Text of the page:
Directors casting their spouses is as old as cinema itself, and one of the best modern teams has long been Chinese director Jia Zhangke and actress Zhao Tao. Starting with his 2000 film “Platform,” Zhao has been one of his regulars, and she established herself enough that she eventually started acting abroad, appearing alongside Maggie Cheung and Benedict Wong in Isaac Julien’s 2010 film “A Thousand Waves” and winning a prestigious David di Donatello award for the Italian drama “Shun Li and the Poet.” She returned to Jia’s films with 2013’s “A Touch of Sin,” the year after they were married.
In Jia’s latest, “Mountains May Depart,” Zhao plays Tao, a woman seen in segments set in 1999 and 2014. She starts off bubbly and naive, but when we catch up with her 15 years later she’s weighed down by her bad decisions, including a failed marriage and a son who wound up moving with his father from her hometown in northern Fenyang to Shanghai. We spoke to both Jia and Zhao during the film’s appearance at last year’s New York Film Festival.
These films have long concerned the way technology is creating a disconnect between people, especially in China. As we see in the 2014 segment in the films, a lot of what you showed in films like “The World” seems to have come true.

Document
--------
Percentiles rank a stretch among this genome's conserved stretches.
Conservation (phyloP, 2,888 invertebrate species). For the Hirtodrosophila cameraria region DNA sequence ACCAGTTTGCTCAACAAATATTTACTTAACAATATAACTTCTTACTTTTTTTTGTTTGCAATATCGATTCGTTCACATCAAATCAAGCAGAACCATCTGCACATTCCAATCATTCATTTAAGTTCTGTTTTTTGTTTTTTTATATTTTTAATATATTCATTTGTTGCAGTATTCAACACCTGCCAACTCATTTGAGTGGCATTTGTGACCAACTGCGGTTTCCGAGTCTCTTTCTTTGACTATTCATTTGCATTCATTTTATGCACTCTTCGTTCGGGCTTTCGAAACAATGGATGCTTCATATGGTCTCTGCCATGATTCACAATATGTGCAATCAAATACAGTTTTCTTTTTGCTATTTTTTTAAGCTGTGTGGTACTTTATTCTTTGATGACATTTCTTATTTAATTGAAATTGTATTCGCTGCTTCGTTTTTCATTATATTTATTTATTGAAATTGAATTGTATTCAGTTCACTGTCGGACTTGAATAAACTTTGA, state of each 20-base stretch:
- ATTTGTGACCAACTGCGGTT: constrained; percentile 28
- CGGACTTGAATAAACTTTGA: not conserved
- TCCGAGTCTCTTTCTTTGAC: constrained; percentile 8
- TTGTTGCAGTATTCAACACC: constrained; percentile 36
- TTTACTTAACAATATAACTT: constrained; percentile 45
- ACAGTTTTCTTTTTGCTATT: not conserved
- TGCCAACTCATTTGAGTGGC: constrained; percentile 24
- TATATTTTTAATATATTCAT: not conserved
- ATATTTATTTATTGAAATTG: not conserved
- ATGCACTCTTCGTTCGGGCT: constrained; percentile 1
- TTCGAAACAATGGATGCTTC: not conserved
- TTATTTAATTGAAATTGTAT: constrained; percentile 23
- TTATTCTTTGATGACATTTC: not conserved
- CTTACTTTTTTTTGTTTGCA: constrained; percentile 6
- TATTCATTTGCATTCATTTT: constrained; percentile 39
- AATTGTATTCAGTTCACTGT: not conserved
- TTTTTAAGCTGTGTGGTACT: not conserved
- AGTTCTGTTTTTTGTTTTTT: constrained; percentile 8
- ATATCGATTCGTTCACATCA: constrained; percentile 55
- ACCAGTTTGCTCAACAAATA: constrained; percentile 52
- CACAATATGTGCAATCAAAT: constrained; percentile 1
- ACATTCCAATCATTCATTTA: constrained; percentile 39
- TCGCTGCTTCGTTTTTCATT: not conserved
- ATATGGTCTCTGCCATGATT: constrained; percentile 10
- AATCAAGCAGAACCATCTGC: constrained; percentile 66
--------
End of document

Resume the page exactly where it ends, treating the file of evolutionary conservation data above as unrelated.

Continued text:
Jia Zhangke: Because of the fast pace of the society in China right now, the way we relate to our loved ones is very different. There’s a lot of separation. You’re rarely spending quality, meaningful time together, face-to-face. That’s why I put in that particular scene on the slow train — we somehow need to slow down sometimes. We’re texting each other or talking over Twitter or using emoticons. But these are just symbols; they can’t replace seeing someone’s reactions. This digitization, this simplification of human emotions means not a lot of people get to see our inner feelings anymore. Everything is superficial. In the future we might feel like an orphan abandoned because of the technology around us.
Tao, can you talk about the difficulties of playing a character over a long period of time?
Zhao Tao: I wanted to find specific characterization for each period and each age. For Tao in 1999, I wanted to portray her as someone who’s very pure, very naive, who only looks at the bright side of things. I raised my pitch when I spoke, so there was youth and vitality in my voice. I would be clapping, I would be jumping around. When she was in middle age I wanted to portray her without makeup. [Jia] said, “You need to realize your face will be in close-up on the big screen, in 4K. You’ll see everything.” But it just made sense. If she was going through a divorce and difficulties with her son, she wouldn’t be someone who wakes up every morning to put on her face. By showing my wrinkles, my freckles, it makes me more convincing.